[image-1] In collaboration with The Charleston 350 Commemoration and in acknowledgement of the 350th anniversary of the founding of Carolina, The Charleston Museum hosts a lecture series featuring three distinguished speakers, starting this Sun. March 8.
The first of the three lectures will be presented by historian Jon Marcoux who will closely examine the Native American settlements of 1669. The lecture, “Lowcountry Life before Charleston Towne: Native American Communities in 1669,” takes place on Sun. March 8 at 6 p.m.
In his 20 years of experience in the cultural resource management field, Marcoux has collaborated with architectural historians, public historians, museum professionals, and government agencies to manage projects involving historically significant buildings and archaeological sites.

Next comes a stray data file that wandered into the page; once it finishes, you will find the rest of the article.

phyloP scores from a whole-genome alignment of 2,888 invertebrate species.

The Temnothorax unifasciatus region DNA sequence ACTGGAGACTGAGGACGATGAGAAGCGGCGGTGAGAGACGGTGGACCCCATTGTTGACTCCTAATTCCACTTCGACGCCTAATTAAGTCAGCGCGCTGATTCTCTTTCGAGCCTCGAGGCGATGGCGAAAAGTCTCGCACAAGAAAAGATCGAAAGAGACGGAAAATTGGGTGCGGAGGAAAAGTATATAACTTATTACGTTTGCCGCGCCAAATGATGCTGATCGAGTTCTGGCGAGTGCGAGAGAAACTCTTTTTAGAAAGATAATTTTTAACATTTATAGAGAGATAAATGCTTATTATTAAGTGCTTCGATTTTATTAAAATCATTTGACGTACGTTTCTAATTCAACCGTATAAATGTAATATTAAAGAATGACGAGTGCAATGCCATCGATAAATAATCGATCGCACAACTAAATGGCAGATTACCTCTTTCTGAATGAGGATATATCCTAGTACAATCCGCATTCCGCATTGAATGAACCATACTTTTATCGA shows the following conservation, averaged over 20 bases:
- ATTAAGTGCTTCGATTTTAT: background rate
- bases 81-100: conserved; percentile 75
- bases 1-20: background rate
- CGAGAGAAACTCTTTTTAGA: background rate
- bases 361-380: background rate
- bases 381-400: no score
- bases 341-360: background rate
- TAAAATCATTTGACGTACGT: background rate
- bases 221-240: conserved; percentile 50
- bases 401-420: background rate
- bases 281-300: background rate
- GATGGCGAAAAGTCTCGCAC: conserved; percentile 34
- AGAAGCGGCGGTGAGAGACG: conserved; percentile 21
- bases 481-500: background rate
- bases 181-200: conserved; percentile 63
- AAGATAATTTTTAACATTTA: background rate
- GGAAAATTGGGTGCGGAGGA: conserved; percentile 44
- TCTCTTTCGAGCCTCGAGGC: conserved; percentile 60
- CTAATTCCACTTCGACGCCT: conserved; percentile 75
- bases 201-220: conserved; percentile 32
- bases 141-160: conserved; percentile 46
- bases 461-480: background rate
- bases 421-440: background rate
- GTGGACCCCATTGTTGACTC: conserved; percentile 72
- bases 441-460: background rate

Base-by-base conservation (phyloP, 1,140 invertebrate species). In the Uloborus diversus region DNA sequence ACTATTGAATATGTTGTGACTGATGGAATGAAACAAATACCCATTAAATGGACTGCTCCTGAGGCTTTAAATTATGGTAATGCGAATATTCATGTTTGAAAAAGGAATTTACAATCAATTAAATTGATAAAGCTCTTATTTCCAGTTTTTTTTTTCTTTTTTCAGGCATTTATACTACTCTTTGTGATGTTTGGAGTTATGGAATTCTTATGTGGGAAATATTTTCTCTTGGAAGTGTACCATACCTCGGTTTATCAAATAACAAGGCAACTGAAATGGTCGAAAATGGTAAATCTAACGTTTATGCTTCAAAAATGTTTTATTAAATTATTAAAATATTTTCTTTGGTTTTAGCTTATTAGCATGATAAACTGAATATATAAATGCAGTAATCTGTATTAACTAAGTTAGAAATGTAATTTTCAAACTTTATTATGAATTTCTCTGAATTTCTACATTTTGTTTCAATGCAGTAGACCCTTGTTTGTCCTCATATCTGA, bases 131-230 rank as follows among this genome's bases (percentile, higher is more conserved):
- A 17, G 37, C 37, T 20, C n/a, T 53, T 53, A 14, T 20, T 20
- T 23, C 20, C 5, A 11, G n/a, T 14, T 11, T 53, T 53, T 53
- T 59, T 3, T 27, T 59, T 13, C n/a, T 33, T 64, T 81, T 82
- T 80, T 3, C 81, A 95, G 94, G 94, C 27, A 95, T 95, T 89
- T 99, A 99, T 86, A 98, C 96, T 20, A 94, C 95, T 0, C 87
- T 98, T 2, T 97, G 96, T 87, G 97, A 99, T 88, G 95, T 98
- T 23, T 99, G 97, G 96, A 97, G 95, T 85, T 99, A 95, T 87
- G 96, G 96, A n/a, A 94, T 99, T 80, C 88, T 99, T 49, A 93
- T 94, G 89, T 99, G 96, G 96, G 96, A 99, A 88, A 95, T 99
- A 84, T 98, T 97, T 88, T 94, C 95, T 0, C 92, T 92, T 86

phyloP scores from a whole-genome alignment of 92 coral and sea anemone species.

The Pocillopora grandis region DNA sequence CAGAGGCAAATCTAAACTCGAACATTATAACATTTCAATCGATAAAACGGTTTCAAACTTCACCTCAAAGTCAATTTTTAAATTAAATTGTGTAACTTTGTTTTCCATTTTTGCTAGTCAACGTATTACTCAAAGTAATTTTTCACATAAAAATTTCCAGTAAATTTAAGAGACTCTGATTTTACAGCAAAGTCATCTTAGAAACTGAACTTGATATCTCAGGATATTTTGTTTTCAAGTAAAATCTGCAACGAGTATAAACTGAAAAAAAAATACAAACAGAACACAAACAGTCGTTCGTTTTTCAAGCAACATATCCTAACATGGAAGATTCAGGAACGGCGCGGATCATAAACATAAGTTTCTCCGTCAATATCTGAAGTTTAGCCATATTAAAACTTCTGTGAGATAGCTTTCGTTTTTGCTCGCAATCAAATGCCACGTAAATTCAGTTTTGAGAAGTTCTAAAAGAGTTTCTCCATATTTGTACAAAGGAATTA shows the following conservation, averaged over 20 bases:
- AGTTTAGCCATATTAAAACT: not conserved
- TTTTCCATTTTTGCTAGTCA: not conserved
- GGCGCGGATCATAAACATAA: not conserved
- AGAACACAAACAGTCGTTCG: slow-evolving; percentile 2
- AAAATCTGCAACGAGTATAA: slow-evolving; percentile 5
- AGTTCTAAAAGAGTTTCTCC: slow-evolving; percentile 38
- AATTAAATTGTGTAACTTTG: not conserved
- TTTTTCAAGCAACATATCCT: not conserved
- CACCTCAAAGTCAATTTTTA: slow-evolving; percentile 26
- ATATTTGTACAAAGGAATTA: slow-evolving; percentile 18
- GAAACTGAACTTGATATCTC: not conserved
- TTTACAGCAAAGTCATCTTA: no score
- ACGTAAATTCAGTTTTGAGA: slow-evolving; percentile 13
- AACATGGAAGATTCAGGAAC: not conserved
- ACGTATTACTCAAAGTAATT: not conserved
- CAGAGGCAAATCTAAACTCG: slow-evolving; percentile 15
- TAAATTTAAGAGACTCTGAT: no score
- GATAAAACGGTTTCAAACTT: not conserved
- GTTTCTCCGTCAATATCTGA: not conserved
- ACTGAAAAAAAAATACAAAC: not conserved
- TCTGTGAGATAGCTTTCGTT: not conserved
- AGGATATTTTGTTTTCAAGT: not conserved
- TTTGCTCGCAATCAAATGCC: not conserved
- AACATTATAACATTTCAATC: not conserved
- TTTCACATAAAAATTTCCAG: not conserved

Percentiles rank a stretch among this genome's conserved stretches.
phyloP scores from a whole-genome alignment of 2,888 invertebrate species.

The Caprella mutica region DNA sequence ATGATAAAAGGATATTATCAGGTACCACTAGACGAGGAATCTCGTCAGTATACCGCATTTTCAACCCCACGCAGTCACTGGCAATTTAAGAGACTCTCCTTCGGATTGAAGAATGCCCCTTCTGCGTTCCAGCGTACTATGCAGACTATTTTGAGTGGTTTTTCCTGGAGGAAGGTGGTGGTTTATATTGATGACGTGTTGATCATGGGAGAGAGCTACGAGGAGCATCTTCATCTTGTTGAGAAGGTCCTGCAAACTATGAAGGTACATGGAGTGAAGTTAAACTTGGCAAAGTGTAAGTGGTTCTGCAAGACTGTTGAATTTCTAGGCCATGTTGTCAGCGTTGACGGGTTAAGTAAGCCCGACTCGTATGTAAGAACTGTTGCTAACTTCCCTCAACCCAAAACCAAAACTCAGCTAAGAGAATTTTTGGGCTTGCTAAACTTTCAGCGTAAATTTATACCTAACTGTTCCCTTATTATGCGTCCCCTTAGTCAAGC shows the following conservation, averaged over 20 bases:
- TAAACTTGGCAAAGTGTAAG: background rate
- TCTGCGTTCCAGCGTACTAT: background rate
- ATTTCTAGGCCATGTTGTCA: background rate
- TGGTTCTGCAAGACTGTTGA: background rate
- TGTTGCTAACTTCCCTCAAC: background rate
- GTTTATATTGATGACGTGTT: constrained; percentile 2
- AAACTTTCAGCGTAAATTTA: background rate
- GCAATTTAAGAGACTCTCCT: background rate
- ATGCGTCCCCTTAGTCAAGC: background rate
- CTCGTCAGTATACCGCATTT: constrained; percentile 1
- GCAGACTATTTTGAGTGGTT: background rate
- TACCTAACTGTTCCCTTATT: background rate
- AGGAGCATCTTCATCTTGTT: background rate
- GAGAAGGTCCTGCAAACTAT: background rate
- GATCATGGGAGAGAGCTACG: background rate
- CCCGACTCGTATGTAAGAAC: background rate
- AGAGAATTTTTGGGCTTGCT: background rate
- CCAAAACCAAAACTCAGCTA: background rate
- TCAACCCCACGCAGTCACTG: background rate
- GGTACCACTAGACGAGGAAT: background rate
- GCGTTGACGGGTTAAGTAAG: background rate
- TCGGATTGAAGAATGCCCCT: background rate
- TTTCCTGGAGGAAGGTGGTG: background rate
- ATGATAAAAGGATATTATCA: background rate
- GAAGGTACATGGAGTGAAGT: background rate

Marcoux’s current research is focused on early colonial interactions between Native Americans, enslaved Africans, and Europeans in the southeastern United States. In his numerous publications, Marcoux has explored the ways that Cherokees, Savannahs, and other Native American groups navigated the social and political turmoil caused by European colonialism.
The second lecture of the series will cover the development of slavery in colonial South Carolina with Daniel Littlefield on April 2 at 6 p.m. Littlefield is the Carolina Professor of History at the University of South Carolina.
Finally, the third lecture on May 7 at 6 p.m. will discuss the way that various cultures have influenced the Charleston that we know today with David J. Cranford, assistant state archaeologist for the North Carolina Department of Cultural and Natural Resources.
Each lecture is free and open to the public, and registration is recommended. [event-1]